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austinchapman

in libris

Read much. Talk little.

Currently reading

The Norton Anthology of English Literature, Vol. A: Middle Ages
Stephen Greenblatt, Alfred David, James Simpson, M.H. Abrams
Progress: 367/543 pages
SPOILER ALERT!

Children of the Storm -- good Trek!

Star Trek: Voyager: Children of the Storm - Kirsten Beyer

This will be a bit spoilery, especially if you haven't read Star Trek: Destiny (which, if you haven't, you really must read!).

 

Plot details: The Voyager fleet split off into different directions in the previous novel (Unworthy). While Voyager was dealing with the Indign, a few of the other ships were investigating the Children of the Storm, a race of telepathic, telekinetic space spheres that destroyed an entire Borg fleet when Captain Dax took the Aventine to the Delta Quadrant in Destiny. Voyager finishes its Indign mission and finds that the Children of the Storm part of the fleet hasn't been heard from... uh-oh! From there it's a race against time as the good guys try not to die at the hands of these Children while at the same time upholding Federation principles of non-violent exploration (to the extent that it's possible, anyway).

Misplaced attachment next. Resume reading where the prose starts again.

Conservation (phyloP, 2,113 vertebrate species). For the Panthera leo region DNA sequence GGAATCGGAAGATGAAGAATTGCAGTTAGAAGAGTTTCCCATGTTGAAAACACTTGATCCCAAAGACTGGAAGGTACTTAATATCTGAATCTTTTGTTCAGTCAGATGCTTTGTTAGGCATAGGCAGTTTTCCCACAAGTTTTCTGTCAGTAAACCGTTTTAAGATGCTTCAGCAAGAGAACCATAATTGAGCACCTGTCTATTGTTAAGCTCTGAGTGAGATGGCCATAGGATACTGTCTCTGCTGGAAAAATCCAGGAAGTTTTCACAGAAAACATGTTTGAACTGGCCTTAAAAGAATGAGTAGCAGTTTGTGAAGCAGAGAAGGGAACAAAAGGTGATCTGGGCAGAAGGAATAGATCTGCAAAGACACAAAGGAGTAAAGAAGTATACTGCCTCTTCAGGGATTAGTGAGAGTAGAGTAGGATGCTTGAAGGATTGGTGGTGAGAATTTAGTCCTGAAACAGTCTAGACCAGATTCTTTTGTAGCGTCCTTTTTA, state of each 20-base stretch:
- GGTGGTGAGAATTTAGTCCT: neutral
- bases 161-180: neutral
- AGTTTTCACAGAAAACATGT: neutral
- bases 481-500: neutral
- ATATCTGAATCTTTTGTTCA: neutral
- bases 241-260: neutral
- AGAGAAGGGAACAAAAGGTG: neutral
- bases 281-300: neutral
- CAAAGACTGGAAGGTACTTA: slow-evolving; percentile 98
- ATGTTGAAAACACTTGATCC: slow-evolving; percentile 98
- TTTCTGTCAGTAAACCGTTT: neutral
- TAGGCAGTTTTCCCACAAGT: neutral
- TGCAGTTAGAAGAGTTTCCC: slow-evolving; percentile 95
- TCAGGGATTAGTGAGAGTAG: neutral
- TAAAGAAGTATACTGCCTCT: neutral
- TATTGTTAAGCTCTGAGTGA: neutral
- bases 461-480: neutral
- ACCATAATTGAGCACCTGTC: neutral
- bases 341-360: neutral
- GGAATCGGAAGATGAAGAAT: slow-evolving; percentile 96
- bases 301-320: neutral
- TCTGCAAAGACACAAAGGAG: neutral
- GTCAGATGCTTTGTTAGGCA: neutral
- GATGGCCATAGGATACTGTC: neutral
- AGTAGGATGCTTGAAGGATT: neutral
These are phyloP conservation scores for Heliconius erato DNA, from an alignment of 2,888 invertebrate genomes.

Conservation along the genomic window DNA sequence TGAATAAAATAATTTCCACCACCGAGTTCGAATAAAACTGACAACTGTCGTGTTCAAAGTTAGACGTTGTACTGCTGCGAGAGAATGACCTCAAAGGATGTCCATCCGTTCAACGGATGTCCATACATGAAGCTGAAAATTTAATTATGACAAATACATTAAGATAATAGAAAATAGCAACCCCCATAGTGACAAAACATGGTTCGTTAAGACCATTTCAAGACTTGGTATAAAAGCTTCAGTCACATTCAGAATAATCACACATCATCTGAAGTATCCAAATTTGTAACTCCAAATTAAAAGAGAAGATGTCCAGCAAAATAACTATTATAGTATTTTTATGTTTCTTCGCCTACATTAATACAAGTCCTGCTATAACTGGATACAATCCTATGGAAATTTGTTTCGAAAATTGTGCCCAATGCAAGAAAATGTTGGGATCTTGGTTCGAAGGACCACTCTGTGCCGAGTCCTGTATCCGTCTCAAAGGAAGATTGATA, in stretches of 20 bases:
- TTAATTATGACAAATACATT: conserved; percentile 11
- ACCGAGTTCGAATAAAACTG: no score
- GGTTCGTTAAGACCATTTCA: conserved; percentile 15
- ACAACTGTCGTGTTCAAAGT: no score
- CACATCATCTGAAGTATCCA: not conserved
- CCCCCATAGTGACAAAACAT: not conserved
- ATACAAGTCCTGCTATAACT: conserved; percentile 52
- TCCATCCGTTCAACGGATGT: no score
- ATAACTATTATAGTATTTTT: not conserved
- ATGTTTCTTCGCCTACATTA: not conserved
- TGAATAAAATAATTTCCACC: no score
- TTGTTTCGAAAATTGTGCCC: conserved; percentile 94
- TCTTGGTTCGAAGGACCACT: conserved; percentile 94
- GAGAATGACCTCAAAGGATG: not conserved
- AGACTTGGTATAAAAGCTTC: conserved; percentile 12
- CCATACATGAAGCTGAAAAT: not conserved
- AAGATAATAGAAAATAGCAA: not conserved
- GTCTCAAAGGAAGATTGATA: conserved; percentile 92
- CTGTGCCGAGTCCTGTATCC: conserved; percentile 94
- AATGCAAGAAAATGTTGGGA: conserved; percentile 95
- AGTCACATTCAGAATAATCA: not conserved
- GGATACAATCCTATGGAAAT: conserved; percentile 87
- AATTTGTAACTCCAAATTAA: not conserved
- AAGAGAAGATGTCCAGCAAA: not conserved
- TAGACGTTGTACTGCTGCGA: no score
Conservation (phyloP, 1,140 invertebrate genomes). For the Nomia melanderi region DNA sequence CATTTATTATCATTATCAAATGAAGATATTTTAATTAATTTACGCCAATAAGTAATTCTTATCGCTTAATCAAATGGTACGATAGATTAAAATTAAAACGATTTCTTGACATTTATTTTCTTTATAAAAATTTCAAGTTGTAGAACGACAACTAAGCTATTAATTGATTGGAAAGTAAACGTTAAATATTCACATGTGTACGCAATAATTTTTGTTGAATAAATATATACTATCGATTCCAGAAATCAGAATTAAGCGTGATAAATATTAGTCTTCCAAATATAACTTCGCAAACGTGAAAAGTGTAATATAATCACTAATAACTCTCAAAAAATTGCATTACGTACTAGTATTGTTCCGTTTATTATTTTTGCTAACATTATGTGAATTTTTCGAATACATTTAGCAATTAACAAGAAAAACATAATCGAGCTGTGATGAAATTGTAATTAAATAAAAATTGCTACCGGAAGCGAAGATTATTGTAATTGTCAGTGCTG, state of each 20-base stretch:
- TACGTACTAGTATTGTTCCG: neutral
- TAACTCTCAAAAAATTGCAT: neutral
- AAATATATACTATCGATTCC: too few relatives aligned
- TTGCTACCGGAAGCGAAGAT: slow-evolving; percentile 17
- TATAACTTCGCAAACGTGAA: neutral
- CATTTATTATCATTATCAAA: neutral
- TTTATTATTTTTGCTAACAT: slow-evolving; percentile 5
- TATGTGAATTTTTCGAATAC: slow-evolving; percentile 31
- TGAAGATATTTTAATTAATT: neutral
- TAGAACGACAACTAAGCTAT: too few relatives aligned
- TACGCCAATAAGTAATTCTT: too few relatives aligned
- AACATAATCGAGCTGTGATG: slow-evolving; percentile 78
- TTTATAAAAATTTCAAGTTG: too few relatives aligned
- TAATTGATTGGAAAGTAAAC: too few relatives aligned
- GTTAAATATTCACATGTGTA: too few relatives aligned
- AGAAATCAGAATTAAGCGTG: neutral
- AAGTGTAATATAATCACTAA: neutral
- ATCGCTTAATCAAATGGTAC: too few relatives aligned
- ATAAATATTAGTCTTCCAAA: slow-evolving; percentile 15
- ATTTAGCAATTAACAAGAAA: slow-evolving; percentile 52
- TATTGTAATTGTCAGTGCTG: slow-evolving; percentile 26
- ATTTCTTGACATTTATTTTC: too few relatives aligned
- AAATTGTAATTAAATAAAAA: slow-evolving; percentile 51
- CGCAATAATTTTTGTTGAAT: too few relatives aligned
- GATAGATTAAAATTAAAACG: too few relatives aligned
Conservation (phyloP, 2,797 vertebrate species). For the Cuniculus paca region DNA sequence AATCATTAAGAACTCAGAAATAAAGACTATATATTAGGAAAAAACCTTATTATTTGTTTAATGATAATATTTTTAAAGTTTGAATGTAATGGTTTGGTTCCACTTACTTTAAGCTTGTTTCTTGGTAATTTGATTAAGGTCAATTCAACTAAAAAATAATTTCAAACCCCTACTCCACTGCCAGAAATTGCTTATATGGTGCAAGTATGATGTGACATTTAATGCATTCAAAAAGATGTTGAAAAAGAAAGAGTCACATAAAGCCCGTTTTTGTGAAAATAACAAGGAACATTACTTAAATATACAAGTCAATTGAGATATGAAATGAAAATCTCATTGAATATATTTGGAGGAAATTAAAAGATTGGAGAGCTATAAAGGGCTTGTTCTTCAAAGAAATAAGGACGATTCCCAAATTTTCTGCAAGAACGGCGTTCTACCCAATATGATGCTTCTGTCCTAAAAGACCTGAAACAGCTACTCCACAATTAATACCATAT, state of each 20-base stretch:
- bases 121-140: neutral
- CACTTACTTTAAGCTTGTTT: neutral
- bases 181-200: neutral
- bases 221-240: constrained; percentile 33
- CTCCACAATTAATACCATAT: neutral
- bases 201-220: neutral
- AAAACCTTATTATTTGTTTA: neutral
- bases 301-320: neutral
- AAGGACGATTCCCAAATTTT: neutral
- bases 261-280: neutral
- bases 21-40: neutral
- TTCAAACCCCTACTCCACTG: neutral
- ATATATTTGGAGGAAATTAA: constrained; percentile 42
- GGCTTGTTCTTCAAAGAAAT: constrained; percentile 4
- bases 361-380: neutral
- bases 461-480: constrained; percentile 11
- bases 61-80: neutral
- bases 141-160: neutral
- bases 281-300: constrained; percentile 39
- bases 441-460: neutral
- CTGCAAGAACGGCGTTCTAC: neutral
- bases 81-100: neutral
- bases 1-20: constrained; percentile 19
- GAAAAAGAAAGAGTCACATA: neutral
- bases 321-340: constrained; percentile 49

Verdict: This one has an interesting premise, which is part Voyager (strange enemy was invulnerable to the Borg!) and part Original Series (the aliens are very alien and the story is driven by a desire to learn and communicate rather than destroy, using a combination of Federation empathy and Trekky science). So, it's on the good side as far as Trek plots go. The characters here are interesting too. While Unworthy focused primarily on the usual heroes of the Voyager story-line, this one is populated with characters on a few of the other ships in the fleet. I was expecting this kind of character diversity ever since the Voyager fleet got together for the purpose of exploring the Delta Quadrant, but it's here for the first time that it actually happens. The captain and the doctor (both old dogs) of the Esquiline have some good moments, but the most compelling parts of the novel take place on the Demeter, with its mutinous contention between the commanding officer (a real galaxy-class biologist) and the XO assigned to keep an eye on him. While tensions rise on board the ship, the Children of the Storm have them under siege. Some want an all-out fight for survival while the more enlightened commander wants to find a scientific/diplomatic solution. He's no Picard, but his solution is elegant and very much in the spirit of the best of Star Trek.

 

Despite some clumsy writing here and there, the character-development and good old-fashioned Trek plot make Children of the Storm a pretty good read, even if you're not a big Voyager fan.

 

Next up: after two or three non-Trek books, I'll read the brand-new TOS trilogy (Legacies), which should be complete and in bookstores by the end of August!